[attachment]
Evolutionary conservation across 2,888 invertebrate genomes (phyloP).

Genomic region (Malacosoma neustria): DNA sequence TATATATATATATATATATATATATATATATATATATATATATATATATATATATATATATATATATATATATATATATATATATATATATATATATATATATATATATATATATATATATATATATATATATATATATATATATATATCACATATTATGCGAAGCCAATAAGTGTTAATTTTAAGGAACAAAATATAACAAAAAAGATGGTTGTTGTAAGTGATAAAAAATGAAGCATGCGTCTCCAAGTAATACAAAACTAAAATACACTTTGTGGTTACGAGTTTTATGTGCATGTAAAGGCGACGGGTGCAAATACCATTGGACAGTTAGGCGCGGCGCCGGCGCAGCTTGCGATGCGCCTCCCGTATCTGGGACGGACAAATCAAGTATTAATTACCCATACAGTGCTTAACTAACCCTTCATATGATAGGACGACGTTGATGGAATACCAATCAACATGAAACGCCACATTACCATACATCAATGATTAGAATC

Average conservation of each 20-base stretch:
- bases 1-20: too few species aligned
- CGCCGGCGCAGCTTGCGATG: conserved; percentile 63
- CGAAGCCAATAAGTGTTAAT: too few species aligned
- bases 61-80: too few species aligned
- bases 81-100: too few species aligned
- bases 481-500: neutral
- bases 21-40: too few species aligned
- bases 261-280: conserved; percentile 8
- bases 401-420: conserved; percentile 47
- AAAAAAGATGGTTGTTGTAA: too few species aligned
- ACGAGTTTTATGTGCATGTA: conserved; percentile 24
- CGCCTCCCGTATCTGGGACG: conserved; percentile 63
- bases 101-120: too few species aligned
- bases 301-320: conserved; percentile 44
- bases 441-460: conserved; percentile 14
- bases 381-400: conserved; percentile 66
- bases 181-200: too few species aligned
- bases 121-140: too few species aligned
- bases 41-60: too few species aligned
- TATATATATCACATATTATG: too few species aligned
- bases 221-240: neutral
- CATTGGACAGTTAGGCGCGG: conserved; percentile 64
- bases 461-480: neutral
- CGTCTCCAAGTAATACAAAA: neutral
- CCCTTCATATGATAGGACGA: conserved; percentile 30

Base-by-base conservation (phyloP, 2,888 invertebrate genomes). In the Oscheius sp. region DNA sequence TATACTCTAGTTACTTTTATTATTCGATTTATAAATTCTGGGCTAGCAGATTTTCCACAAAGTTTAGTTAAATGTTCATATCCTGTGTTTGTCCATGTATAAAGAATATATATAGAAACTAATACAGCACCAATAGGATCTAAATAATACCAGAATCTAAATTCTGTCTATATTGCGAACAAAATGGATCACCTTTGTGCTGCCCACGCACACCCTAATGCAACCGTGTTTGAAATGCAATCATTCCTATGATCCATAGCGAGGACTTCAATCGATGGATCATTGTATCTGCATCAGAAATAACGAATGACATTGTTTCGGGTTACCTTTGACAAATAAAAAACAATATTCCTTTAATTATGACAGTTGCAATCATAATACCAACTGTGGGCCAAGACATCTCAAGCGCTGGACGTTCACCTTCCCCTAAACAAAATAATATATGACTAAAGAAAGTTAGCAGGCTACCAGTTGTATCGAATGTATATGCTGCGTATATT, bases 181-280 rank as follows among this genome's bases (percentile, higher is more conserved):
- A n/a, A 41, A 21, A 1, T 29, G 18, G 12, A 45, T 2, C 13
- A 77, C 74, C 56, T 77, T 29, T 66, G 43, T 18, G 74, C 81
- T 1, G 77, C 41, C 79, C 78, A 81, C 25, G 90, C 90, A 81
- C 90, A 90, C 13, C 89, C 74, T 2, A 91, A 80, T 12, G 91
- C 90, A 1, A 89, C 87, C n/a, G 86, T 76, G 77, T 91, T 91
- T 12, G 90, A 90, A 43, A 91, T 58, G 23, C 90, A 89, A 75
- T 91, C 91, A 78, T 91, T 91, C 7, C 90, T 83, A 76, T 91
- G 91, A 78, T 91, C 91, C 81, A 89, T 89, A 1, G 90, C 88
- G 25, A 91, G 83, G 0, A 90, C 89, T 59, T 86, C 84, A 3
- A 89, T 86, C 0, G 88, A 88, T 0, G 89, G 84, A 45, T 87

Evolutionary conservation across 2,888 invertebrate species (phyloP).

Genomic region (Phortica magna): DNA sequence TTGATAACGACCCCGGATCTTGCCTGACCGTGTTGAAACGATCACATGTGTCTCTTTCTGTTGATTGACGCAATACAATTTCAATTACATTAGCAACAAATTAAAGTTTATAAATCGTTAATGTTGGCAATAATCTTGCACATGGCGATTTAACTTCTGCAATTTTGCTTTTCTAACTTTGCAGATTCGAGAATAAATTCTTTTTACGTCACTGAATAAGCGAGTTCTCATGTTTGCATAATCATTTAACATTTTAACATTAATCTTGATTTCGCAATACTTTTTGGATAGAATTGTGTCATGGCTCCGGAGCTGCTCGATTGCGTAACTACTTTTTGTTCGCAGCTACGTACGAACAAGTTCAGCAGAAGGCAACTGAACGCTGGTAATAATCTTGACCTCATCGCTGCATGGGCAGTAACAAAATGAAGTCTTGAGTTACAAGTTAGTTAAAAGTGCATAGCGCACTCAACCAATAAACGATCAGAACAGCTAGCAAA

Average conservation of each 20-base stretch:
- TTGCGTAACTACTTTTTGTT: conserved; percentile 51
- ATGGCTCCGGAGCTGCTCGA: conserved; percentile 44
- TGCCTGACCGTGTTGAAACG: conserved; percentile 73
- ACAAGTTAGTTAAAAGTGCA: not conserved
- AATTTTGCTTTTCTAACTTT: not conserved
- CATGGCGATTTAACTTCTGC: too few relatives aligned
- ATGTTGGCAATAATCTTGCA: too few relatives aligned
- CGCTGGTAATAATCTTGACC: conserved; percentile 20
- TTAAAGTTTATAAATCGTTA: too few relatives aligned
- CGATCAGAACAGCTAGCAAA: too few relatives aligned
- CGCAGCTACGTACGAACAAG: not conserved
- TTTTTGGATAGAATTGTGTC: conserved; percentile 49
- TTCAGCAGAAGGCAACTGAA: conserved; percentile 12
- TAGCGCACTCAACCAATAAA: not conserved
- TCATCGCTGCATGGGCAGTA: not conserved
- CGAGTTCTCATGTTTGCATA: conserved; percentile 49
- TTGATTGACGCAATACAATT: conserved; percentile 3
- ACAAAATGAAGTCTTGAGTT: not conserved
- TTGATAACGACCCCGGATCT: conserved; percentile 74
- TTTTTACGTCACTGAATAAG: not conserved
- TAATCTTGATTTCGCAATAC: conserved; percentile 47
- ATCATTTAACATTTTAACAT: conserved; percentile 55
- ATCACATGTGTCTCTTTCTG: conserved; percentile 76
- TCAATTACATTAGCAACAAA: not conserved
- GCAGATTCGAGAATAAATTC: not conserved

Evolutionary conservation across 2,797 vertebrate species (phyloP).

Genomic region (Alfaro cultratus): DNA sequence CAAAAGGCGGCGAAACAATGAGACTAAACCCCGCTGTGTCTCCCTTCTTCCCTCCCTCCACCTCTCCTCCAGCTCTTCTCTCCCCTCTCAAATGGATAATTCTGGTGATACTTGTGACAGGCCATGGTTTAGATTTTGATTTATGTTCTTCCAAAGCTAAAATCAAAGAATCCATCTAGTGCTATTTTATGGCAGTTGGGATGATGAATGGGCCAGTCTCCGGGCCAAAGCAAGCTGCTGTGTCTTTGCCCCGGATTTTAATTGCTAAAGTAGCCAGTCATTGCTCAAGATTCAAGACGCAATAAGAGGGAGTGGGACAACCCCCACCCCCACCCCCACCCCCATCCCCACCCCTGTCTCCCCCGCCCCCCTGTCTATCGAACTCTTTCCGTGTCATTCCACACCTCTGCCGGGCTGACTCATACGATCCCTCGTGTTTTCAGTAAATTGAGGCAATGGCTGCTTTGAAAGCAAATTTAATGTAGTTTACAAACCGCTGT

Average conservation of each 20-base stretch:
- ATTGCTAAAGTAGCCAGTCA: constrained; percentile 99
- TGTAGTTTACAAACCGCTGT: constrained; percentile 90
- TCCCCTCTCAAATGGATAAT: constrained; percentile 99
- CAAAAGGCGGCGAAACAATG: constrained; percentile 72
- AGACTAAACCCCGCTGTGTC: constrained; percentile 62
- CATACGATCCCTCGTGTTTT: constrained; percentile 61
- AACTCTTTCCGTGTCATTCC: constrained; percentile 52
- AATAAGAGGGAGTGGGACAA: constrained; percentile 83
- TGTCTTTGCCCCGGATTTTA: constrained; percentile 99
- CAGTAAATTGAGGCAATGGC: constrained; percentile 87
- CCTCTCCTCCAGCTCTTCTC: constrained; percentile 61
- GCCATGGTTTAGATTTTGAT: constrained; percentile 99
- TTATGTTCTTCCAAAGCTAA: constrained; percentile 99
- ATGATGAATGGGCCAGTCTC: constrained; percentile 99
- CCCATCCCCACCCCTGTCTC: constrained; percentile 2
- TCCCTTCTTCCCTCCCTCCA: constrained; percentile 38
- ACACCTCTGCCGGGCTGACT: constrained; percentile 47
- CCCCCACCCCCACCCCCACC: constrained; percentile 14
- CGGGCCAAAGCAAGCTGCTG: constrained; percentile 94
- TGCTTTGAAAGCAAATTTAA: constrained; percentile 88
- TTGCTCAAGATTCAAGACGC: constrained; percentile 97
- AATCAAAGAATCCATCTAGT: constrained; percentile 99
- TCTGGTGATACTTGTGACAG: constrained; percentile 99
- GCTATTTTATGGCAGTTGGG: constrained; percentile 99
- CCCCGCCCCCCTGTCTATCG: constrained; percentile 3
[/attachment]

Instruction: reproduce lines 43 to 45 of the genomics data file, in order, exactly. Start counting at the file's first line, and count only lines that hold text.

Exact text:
- TTGCGTAACTACTTTTTGTT: conserved; percentile 51
- ATGGCTCCGGAGCTGCTCGA: conserved; percentile 44
- TGCCTGACCGTGTTGAAACG: conserved; percentile 73